Understanding Greece’s new foreign policy towards the Arab world: Instrumentalisation, balancing, and emerging opportunities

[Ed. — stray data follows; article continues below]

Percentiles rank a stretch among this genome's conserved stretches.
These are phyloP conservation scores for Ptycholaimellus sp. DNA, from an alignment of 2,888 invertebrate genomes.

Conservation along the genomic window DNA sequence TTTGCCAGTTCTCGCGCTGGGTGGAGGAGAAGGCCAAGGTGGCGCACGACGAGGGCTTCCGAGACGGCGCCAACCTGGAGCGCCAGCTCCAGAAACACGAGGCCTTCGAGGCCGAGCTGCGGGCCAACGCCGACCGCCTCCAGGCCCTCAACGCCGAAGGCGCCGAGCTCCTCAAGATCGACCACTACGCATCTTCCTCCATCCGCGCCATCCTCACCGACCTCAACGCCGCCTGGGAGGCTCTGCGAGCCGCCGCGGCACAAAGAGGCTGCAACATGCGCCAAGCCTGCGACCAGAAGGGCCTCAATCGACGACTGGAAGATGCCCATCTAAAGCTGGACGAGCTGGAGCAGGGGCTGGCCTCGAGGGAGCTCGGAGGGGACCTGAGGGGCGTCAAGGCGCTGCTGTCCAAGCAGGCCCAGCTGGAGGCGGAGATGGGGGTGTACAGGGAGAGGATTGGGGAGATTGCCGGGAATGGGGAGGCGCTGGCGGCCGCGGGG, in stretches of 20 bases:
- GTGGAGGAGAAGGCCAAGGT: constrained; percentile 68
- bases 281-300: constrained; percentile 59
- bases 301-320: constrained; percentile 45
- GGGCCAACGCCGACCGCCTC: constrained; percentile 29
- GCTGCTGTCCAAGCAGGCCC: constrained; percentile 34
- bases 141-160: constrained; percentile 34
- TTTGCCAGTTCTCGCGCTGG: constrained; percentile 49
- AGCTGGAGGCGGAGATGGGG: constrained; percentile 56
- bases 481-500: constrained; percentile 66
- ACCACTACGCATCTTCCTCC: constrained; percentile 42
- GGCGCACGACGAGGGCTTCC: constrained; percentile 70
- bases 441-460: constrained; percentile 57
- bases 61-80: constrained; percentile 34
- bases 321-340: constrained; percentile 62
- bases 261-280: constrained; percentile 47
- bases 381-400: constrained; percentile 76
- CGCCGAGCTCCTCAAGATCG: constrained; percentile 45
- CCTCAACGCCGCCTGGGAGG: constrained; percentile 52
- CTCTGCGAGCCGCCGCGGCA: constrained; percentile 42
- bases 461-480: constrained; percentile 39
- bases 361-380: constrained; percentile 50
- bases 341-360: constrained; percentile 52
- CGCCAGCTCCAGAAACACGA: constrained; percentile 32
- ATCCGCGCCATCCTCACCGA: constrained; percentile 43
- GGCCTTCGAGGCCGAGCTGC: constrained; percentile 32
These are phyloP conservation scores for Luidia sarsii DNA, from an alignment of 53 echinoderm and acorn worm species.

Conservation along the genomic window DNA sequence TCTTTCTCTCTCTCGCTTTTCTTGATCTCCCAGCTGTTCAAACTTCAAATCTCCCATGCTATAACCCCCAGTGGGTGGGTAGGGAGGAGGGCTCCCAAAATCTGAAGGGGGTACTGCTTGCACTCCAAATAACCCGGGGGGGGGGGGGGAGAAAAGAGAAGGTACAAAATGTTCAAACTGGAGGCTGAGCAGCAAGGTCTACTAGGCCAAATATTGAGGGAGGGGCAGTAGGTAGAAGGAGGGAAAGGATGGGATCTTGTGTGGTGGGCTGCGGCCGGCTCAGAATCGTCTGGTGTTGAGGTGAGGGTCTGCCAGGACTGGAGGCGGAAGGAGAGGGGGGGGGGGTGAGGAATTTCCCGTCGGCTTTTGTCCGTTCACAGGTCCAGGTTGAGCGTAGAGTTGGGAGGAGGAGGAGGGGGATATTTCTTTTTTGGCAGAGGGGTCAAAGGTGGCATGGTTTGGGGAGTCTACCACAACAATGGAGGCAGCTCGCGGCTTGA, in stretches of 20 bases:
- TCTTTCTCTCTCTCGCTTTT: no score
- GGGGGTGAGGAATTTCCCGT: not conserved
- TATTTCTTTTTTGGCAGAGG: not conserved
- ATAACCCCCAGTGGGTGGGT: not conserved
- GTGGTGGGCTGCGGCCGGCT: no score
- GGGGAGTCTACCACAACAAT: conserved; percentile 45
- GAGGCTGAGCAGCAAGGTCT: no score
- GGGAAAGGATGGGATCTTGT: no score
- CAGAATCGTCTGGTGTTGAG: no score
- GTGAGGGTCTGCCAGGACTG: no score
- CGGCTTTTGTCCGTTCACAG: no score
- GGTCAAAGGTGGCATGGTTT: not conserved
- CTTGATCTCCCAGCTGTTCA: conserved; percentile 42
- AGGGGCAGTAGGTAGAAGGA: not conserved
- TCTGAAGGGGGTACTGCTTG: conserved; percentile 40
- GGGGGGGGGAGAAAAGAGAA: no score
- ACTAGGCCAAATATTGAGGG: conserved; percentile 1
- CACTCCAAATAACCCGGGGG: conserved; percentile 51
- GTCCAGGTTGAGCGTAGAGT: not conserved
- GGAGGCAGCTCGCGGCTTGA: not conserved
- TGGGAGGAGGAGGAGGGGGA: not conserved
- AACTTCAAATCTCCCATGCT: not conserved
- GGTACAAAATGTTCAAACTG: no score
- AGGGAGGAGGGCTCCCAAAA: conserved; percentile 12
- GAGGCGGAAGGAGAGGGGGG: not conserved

Despite Greece’s centrality in Eastern Mediterranean history and politics, the evolution, characteristics, and rationale behind the country’s relations with the Arab world have yet to be identified. This article examines post-World War II Greek foreign policy towards the Arab world across four key periods (1945–80; 1981–89; 1990–2018; and 2019 onwards). It builds on a historical institutionalist approach to argue that Greece’s relationship with the Arab world has remained a pillar of the country’s diplomatic strategy, albeit instrumentalised in terms of Greece’s two main foreign policy goals in the post-World War II era: maintaining the country’s Western orientation and navigating the vicissitudes of Greek-Turkish relations. Thus, the Arab world has traditionally been approached by Greek policymakers in a profit maximization manner that sought to either amplify Greece's relationship with Western powers or respond to Turkish initiatives in the region. Aiming to provide the first systematic overview of Greek diplomatic strategy towards the Arab world, the article highlights the importance of path dependence in evaluating Greek foreign policy initiatives towards the Middle East. It also seeks to contextualize Greece's current attempts to forge a proactive role across the region by providing necessary historic nuance and a comparative perspective. © 2022 The Author(s). Published by Informa UK Limited, trading as Taylor & Francis Group.